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CONTENTS · BIBLIOGRAPHIC RECORD
C.N. Douglas, comp.  Forty Thousand Quotations: Prose and Poetical.  1917.
 
Zimmermann
 
  A good name will wear out; a bad one may be turned; a nickname lasts forever.  1
  Age is suspicious, but is not itself often suspected.  2
  All our distinctions are accidental; beauty and deformity, though personal qualities, are neither entitled to praise nor censure; yet it so happens that they color our opinion of those qualities to which mankind have attached responsibility.  3
  An everlasting tranquility is, in my imagination, the highest possible felicity, because I know of no felicity on earth higher than that which a peaceful mind and contented heart afford.  4
  Be not so bigoted to any custom as to worship at the expense of truth.  5
  Beauty gains little, and homeliness and deformity lose much, by gaudy attire. Lysander knew this was in part true, and refused the rich garments that the tyrant Dionysius proffered to his daughters, saying “that they were fit only to make unhappy faces more remarkable.”  6
  Beauty is worse than wine; it intoxicates both the holder and the beholder.  7
  Books afford the surest relief in the most melancholy moments.  8
  By fools, knaves fatten; by bigots, priests are well clothed; every knave finds a gull.  9
  Conceit and confidence are both of them cheats; the first always imposes on itself, the second frequently deceives others too.  10
  Contempt is frequently regulated by fashion.  11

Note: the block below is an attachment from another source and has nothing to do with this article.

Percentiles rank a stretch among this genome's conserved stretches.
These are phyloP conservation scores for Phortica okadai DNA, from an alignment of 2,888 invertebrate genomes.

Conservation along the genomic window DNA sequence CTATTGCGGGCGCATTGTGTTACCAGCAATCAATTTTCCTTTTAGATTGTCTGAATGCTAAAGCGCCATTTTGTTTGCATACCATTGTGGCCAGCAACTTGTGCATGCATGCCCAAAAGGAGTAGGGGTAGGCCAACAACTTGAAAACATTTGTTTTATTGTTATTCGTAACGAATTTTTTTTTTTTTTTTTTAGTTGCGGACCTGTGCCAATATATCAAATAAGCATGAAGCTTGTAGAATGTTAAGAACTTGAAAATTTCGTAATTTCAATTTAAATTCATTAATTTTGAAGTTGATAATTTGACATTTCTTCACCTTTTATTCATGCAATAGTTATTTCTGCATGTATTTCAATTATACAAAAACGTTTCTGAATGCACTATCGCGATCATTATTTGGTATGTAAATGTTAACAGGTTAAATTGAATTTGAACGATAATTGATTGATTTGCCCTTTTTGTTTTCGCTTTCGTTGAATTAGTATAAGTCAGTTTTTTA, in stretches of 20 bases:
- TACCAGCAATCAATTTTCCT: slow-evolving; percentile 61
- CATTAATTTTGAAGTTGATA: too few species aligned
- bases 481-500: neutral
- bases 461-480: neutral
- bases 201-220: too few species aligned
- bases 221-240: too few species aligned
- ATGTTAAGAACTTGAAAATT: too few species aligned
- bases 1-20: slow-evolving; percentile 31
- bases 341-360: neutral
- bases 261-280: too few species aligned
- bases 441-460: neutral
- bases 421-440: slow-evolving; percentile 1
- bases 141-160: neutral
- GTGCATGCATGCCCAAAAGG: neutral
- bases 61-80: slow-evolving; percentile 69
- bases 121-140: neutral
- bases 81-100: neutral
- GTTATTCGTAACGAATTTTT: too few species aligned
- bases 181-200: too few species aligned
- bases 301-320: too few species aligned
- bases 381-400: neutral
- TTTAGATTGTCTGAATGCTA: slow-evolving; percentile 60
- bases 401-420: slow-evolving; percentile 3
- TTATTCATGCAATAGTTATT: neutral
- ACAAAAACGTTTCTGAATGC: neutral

Economy is an excellent lure to betray people into expense.  12
  Egotism is more like an offense than a crime; though it is allowable to speak of yourself, provided nothing is advanced in favor; but I cannot help suspecting that those who abuse themselves are, in reality, angling for approbation.  13
  Family pride entertains many unsocial opinions.  14
  Fools with bookish knowledge are children with edged weapons; they hurt themselves, and put others in pain.  15
  Gambling houses are temples where the most sordid and turbulent passions contend; there no spectator can be indifferent. A card or a small square of ivory interests more than the loss of an empire, or the ruin of an unoffending group of infants, and their nearest relatives.  16
  Hunger is the mother of impatience and anger.  17
  Idlers cannot even find time to be idle, or the industrious to be at leisure. We must always be doing or suffering.  18
  If you ask me which is the real hereditary sin of human nature, do you imagine I shall answer pride or luxury or ambition or egotism? No; I shall say indolence. Who conquers indolence will conquer all the rest. Indeed, all good principles must stagnate without mental activity.  19
  In fame’s temple there is always a niche to be found for rich dunces, importunate scoundrels, or successful butchers of the human race.  20
 
 
  In the sallies of badinage a polite fool shines; but in gravity he is as awkward as an elephant disporting.  21